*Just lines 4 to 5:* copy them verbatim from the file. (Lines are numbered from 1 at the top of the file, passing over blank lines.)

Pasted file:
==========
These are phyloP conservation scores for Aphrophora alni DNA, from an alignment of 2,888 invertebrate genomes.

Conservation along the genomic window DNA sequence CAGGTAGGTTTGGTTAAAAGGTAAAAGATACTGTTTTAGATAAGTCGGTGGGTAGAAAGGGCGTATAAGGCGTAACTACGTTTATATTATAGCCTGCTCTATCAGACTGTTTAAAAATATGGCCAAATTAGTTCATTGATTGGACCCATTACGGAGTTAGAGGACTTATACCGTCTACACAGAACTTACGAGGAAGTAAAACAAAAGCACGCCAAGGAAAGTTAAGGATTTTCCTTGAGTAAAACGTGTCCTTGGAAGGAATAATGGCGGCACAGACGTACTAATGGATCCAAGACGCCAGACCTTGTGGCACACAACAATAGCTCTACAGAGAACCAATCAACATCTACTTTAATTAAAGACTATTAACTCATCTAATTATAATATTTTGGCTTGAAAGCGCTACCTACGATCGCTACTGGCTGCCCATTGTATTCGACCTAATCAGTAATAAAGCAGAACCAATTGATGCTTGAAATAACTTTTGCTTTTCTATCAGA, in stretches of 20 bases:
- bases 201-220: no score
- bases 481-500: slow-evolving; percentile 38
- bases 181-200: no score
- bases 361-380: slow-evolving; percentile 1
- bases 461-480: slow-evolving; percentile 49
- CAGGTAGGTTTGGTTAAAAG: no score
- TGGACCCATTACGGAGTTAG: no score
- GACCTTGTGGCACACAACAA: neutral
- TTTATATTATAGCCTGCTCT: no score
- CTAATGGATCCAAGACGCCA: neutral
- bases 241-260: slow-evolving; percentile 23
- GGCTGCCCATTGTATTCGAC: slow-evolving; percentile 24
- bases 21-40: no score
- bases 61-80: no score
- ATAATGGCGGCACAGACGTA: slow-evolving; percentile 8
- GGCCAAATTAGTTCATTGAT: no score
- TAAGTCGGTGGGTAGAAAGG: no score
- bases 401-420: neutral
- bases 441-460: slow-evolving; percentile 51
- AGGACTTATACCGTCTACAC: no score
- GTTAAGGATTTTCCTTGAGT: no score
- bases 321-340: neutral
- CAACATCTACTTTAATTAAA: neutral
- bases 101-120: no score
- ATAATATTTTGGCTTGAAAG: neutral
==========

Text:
- bases 481-500: slow-evolving; percentile 38
- bases 181-200: no score